Since 2008, Performance-based Standards (PbS) has worked with community-based programs in order to provide safe and healthy cultures and effective services that help young offenders return to the community and lead successful law-abiding lives. To understand the role of family in this process, PbS provides and collects family surveys from community-based programs as well as questions about family and social supports through other surveys.

Recently, a partnership was formed with the Vera Institute of Justice to work on the Family-Youth Initiative (FYI) to better engage and work with families. As a result of FYI, PbS has pilot-tested family surveys in secure facilities and is now proud to announce that community-based program participants will be using an improved family survey based on the work with Vera. Updated family surveys and other data collected about families will provide a fuller picture of family involvement and important feedback for programs to meaningfully and effectively include families and social supports in youths’ rehabilitation and reentry into the community.

This article originally appeared on the CJCA blog.

Monday, April 21, 2014 at 11:06 AM

New Report on Sex Trafficking from Center on Poverty and Inequality


The Center on Poverty and Inequality at Georgetown University Law Center recently released Blueprint: A Multidisciplinary Approach to the Domestic Sex Trafficking of Girls, a report on the sex trafficking of girls in the United States. The report describes core components of a comprehensive and collaborative approach to the domestic sex trafficking of girls and details how several jurisdictions have created multidisciplinary responses to sex trafficking.

The report identifies a shift in perspective as a core component of addressing sex trafficking, specifically that trafficked girls should be seen as victims, not offenders. The report also recognizes that these girls often see themselves as survivors, not victims, who have overcome abuse, hunger, homelessness, poverty and/or violence. Instead of being sent to the juvenile justice system on prostitution or related charges, girls should receive appropriate treatment. Lisa Goldblatt Grace, Director of My Life, My Choice, says that we need to “Surround the girls by offering love, belonging, community, and a place to make money — all the things the pimps gave them.” Another key component includes improving public systems’ identification of victims, so they don’t fall through the cracks. Because victims are often involved in multiple public systems including law enforcement, probation, education, mental health, medical care and public health systems as well as non-profit organizations, multidisciplinary task forces can help develop the most effective treatment plan for the girls.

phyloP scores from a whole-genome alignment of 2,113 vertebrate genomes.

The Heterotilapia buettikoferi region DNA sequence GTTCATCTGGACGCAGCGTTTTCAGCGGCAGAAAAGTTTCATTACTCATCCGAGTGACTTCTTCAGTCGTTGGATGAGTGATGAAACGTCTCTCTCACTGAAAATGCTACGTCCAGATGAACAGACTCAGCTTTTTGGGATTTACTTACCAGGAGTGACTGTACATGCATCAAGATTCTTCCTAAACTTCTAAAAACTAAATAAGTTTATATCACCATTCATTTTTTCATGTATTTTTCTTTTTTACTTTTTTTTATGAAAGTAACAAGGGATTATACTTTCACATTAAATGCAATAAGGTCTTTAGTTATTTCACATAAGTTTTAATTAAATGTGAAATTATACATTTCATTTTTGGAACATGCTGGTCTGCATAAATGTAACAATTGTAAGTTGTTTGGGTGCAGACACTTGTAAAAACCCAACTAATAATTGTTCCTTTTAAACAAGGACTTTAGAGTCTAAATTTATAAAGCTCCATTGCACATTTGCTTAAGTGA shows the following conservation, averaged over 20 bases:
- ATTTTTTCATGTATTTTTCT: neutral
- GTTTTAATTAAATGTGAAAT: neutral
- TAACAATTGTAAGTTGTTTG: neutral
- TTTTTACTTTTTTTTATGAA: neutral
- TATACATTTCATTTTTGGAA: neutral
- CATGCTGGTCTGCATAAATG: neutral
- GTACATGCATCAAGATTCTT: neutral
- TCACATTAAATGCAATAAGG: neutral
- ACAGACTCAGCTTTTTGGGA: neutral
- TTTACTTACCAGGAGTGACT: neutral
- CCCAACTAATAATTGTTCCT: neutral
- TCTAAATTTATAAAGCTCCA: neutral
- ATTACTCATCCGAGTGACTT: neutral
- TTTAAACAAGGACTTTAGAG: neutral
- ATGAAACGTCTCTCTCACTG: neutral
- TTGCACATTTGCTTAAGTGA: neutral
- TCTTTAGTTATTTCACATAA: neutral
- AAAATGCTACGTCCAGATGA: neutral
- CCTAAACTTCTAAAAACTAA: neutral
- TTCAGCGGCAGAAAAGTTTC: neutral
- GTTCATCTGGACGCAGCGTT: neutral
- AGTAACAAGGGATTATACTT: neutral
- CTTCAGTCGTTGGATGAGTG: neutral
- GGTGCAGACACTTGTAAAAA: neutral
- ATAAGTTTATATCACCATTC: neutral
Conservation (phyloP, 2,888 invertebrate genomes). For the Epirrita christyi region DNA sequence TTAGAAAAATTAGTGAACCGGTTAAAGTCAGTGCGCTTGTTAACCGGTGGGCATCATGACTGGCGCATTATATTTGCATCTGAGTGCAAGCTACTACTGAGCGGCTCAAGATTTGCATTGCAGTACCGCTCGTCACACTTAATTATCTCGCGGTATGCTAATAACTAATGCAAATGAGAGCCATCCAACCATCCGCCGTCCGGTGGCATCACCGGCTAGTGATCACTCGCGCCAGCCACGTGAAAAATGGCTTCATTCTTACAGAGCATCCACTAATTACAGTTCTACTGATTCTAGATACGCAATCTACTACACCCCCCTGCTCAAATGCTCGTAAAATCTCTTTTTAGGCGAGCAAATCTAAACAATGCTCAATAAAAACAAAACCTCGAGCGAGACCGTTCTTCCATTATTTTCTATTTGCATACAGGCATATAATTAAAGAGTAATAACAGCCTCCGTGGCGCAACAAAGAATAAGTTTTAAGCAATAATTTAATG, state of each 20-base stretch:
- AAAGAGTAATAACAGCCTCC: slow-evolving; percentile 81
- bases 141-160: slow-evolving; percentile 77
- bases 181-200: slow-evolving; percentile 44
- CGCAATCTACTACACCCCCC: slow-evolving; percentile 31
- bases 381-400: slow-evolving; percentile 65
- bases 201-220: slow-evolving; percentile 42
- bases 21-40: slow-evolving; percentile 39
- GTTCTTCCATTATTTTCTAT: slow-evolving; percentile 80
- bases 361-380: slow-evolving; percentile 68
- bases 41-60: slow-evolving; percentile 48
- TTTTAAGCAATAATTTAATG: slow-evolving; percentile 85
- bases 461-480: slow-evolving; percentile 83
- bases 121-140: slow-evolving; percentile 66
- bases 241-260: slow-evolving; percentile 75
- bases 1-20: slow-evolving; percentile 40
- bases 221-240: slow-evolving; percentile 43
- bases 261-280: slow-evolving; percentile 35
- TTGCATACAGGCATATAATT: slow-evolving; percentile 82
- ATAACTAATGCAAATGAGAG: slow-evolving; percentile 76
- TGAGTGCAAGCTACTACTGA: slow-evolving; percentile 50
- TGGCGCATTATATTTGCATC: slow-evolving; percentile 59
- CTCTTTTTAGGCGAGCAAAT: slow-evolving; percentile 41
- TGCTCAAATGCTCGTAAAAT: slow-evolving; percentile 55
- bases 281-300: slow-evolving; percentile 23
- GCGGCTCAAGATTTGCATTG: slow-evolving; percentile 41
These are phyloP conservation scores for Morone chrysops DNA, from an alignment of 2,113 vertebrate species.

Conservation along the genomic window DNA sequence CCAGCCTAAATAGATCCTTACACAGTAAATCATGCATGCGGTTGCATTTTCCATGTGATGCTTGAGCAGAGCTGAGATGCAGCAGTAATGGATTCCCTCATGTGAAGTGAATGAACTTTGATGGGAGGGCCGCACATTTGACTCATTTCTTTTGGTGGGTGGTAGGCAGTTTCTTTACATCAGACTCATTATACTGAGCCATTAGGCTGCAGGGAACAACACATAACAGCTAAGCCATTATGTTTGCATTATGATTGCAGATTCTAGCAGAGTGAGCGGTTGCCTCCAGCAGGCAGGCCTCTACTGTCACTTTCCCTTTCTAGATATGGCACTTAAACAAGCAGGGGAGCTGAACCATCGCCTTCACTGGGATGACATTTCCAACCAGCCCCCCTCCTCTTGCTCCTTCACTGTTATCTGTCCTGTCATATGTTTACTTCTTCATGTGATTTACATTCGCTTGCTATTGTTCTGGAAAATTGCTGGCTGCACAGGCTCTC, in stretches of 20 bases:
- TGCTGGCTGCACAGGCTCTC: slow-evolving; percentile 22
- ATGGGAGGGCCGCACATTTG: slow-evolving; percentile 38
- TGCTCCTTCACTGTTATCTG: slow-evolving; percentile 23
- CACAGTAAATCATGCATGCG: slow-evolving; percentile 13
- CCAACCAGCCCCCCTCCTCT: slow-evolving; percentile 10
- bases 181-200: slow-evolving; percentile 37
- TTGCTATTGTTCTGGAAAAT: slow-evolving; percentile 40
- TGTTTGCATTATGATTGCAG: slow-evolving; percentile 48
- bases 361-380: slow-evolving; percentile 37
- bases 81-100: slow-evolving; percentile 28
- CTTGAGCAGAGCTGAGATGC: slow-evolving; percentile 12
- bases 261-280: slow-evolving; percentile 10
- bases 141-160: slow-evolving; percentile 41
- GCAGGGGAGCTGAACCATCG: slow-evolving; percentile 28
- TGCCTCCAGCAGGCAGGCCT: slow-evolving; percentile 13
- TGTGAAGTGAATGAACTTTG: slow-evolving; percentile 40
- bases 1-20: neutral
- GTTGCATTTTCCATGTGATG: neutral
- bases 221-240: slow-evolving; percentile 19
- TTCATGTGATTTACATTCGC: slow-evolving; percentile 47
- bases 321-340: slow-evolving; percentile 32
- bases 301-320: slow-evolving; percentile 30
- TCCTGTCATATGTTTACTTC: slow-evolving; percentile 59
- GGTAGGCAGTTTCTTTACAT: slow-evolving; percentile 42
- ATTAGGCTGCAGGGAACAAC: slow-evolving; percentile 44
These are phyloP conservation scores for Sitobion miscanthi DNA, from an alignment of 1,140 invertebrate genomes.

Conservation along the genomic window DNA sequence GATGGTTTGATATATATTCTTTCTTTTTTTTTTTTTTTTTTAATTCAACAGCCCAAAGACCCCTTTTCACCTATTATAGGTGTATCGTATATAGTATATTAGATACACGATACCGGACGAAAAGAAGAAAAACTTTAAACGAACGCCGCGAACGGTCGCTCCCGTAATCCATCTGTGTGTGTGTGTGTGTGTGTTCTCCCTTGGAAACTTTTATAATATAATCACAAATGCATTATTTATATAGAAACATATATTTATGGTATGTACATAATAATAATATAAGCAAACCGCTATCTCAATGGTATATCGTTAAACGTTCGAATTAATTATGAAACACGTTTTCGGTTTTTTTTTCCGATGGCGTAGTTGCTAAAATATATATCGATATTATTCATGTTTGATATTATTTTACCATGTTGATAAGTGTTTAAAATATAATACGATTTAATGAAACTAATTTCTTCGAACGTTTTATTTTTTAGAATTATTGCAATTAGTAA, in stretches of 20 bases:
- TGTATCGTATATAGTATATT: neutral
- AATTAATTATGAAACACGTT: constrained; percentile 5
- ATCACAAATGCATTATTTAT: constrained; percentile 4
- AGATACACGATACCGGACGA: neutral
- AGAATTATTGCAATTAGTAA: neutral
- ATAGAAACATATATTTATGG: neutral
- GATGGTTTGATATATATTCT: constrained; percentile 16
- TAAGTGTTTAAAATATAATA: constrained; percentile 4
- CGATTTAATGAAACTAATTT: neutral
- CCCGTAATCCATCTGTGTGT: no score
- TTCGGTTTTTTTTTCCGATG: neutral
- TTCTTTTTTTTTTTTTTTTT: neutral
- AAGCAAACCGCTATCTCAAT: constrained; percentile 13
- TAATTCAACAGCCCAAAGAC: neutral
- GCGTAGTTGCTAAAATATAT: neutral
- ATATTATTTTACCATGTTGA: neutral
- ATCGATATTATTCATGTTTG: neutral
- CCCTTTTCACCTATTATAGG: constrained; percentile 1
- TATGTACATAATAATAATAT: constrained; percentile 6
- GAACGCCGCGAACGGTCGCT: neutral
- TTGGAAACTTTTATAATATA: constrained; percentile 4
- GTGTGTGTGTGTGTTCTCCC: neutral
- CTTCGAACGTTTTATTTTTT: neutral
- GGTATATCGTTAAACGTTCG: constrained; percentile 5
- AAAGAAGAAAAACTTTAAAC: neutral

The report provides case studies on three jurisdictions that have created effective multidisciplinary approaches to domestic sex trafficking of children—Suffolk County, Massachusetts; Los Angeles County, California; and the state of Connecticut. The jurisdictions’ models are offered as examples for other communities to improve their own recognition and response to sex trafficking.

This article was retrieved from the CJCA blog.

Monday, April 14, 2014 at 10:39 AM

Conference Attendees Impressed by PbS and PbS’ Unique Collaboration


In March, Performance-based Standards’ (PbS) unique collaboration with three partners in Maine to bring trauma-informed care to youth corrections presented before a standing-room-only audience at the Children’s Mental Health Research and Policy Conference.

The annual conference focuses on mental health research and treatment and intervention programs for mental health providers. About 600 participants attended. Many participants were federal system of care grantees who are looking for opportunities to partner with juvenile justice, said Brie Masselli, director of Training and Continuous Quality Improvement for THRIVE, and one of the presenters. THRIVE, the system of care provider in Maine, is one of PbS’ partners along with the Maine Department of Correction (DOC) Juvenile Services Division and the research firm of Hornby Zeller Associates. The unique collaboration integrating trauma-informed care into juvenile correctional practices was developed as part of a Substance Abuse and Mental Health Services Administration (SAMHSA) grant to the Maine DOC and THRIVE.

The presentation by Brie Masselli, Troy Varney, Chris Concannon, Sarah Goan and Boyd Kronholm explained the history of bringing trauma-informed care to juvenile facilities, how it’s being incorporated by PbS, the results of Maine’s pilot of trauma-informed assessments and local and national implications. “They were intrigued by PbS,” Masselli said, adding that a few attendees confused PbS with PBIS, the behavior management program. (Interestingly, PbS and PBIS work together in facilities as PbS participants use PbS outcome measures to assess and monitor the effectiveness of PBIS.) “They were impressed. It was something incredibly new and exciting for them,” she continued, as many grantees have identified juvenile justice as a population to focus on but are not sure how to do so.

PbS, DOC, THRIVE and Hornby Zeller have worked together for the past year and are taking the first step this April with the addition of trauma-informed care questions included in the PbS Youth Climate Survey. THRIVE, DOC and Hornby Zeller developed, pilot tested and researched the questions with the youths in the two Maine facilities. The result will be the first nationwide baseline of information from youths about trauma-informed care practices in juvenile facilities.